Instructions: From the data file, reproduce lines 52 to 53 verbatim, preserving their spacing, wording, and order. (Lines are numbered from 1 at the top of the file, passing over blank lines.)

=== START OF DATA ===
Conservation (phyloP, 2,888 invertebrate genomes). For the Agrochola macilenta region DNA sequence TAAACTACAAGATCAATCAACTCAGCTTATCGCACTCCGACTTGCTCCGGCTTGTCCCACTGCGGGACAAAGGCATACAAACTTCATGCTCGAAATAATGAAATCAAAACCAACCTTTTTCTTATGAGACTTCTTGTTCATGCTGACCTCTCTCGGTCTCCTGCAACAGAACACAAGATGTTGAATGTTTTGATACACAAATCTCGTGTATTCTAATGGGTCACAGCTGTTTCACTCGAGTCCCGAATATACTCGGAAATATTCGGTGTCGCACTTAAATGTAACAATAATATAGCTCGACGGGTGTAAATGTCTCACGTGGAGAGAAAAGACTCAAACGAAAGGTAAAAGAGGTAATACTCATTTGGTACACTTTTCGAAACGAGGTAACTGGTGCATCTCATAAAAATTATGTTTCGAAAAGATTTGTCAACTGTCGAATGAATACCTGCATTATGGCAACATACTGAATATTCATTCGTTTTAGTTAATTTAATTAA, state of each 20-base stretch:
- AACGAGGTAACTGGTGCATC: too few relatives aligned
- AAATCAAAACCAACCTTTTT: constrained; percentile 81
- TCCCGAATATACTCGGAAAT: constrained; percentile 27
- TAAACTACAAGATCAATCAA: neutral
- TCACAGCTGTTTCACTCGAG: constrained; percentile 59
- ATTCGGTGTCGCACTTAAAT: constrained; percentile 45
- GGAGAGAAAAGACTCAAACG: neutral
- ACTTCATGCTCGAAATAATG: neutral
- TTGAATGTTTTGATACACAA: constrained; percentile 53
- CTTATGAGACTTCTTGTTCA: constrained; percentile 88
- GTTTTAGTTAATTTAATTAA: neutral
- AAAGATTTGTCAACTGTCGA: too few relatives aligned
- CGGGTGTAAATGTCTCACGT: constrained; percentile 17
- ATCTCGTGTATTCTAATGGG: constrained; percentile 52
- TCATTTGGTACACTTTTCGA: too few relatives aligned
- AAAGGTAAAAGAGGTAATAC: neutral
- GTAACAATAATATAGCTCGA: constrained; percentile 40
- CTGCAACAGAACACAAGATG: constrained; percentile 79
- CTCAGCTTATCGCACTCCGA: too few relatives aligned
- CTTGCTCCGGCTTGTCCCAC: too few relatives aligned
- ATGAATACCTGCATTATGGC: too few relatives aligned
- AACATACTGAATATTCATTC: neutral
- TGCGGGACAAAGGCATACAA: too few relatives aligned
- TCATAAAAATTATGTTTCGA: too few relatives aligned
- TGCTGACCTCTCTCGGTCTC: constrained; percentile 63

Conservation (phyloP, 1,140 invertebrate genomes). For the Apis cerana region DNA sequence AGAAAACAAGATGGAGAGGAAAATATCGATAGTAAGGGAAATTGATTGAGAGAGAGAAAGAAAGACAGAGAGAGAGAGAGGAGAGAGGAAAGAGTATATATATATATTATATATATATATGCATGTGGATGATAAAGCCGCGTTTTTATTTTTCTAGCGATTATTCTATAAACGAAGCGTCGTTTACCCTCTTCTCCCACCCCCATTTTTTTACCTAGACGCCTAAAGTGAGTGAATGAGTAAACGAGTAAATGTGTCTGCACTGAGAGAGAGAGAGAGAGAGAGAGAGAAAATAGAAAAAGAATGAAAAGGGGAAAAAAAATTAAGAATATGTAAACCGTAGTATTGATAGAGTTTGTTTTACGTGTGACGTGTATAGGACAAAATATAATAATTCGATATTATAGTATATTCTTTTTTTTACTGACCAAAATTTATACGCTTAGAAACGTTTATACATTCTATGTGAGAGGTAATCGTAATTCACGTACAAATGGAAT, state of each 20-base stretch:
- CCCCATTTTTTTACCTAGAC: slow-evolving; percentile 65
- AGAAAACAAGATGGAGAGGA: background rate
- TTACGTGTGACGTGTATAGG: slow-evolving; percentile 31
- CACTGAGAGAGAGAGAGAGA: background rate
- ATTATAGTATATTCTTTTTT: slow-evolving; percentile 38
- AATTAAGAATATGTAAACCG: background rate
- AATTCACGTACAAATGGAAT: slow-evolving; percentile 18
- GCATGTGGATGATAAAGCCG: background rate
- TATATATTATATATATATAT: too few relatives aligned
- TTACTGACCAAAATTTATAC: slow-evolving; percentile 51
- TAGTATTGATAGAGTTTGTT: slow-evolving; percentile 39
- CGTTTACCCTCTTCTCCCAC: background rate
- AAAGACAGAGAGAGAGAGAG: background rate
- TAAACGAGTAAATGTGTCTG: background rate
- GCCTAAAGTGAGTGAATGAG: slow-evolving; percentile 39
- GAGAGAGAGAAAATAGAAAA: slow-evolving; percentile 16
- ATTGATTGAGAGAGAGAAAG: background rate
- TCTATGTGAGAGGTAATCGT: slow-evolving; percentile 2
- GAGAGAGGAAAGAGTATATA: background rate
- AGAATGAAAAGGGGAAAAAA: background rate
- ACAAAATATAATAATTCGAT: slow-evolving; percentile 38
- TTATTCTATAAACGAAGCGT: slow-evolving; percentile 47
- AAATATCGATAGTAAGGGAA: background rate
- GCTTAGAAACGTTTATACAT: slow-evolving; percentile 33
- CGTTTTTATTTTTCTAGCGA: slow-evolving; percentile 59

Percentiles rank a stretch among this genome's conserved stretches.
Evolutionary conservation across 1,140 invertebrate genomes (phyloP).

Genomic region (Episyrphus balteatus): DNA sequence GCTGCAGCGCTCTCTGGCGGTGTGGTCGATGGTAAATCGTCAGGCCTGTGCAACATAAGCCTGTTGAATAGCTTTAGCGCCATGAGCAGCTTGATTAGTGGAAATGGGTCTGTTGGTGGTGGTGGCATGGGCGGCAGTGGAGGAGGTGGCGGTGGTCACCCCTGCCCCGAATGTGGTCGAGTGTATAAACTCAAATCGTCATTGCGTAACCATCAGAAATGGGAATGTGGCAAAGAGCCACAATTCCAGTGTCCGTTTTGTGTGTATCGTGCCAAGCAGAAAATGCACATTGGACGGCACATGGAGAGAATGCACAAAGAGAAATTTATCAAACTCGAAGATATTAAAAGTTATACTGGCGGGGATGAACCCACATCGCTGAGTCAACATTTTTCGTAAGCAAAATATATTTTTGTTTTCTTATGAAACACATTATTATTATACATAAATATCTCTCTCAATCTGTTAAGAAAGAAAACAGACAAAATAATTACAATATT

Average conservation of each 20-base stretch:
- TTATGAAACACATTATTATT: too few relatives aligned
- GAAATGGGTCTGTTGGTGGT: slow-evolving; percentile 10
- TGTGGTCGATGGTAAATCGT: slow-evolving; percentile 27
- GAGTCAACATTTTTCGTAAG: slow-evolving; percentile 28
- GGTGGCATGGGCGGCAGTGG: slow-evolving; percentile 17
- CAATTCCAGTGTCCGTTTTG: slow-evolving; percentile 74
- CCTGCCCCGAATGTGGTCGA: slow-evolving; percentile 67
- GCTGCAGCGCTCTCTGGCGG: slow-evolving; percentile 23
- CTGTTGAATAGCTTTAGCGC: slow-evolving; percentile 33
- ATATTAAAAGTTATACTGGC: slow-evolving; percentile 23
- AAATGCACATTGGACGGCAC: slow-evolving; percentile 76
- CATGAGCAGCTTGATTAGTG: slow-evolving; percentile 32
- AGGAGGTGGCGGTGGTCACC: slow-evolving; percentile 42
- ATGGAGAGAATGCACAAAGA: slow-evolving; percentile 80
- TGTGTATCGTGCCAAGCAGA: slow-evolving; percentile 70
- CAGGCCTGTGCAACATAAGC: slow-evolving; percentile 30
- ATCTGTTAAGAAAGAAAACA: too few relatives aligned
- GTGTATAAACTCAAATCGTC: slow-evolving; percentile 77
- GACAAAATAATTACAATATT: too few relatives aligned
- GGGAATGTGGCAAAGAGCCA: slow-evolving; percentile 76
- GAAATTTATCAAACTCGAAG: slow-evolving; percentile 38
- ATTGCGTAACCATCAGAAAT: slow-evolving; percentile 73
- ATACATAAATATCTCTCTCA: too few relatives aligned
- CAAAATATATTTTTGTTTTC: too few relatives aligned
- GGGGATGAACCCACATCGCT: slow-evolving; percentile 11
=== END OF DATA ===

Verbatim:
- CGTTTTTATTTTTCTAGCGA: slow-evolving; percentile 59

Percentiles rank a stretch among this genome's conserved stretches.